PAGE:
A ruling issued by a divided Pennsylvania Supreme Court could greatly alter the registration requirements imposed on some types of convicted sex offenders. The Opinion handed down in Commonwealth v. Lutz-Morrison, Under an interpretation of the old "Megan's Law" statute a conviction on two or more registration crimes triggers automatic lifetime registration.
The General Assembly in the state of New Jersey passed several bills in 1994 requiring the disclosure of information about convicted sex offenders to the general public. These bills collectively became referred to as Megan's Law, named for Megan Kanka, a murder victim. It was proposed that this compiled information be shared in what's now called a Sex Offender Registry. Even though this registry is of use nationwide, every state's laws regarding sex offenses differ. Therefore, the sex offender registry requirements will subsequently vary as well. Below is information specific to Pennsylvania.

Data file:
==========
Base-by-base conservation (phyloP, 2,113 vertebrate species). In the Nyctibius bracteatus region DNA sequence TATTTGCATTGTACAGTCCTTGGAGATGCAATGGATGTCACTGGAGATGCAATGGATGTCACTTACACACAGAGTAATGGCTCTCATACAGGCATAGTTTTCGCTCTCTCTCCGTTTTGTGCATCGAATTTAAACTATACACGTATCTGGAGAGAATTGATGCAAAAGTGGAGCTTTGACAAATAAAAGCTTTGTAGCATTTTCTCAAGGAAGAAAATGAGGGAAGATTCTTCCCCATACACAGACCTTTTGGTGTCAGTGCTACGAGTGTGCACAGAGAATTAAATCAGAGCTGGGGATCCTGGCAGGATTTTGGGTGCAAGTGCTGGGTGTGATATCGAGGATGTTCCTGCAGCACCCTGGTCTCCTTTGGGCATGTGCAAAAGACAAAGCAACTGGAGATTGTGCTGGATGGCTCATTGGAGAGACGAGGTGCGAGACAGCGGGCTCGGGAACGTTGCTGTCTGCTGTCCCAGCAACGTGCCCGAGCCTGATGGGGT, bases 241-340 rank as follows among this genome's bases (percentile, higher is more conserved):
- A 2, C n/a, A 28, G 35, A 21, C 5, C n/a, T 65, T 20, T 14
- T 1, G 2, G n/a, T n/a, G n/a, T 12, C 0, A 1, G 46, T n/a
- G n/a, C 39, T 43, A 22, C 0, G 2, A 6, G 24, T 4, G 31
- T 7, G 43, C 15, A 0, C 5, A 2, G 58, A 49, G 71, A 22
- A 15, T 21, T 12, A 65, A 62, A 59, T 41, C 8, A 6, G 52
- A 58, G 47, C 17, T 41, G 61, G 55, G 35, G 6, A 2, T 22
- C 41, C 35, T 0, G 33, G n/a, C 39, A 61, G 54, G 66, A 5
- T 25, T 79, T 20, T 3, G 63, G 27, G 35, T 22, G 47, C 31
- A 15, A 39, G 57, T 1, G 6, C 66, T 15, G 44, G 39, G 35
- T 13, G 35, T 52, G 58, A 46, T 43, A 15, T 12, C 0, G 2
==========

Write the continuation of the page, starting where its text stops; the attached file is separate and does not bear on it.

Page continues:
The use of popular peer-to-peer (P2P) file sharing programs may not necessarily prevent your most private and personal information from being compromised. These programs have proliferated over the years and are widely available for a variety of uses, both personal and commercial. According to a report to Congress prepared in May 2005 by the General Accounting Office (GAO) in Washington, D.C., there were in excess of 100 P2P programs available for commercial and non-commercial uses.
Electronic monitoring and the search and seizure of electronic data, such as cell phones and computers, have become a hot topic in recent years. The laws surrounding when - and how - electronic data can be monitored, searched and seized is so complex, the federal government has put forth a guide explaining the process that police and federal agents must follow for a search and seizure to be legal.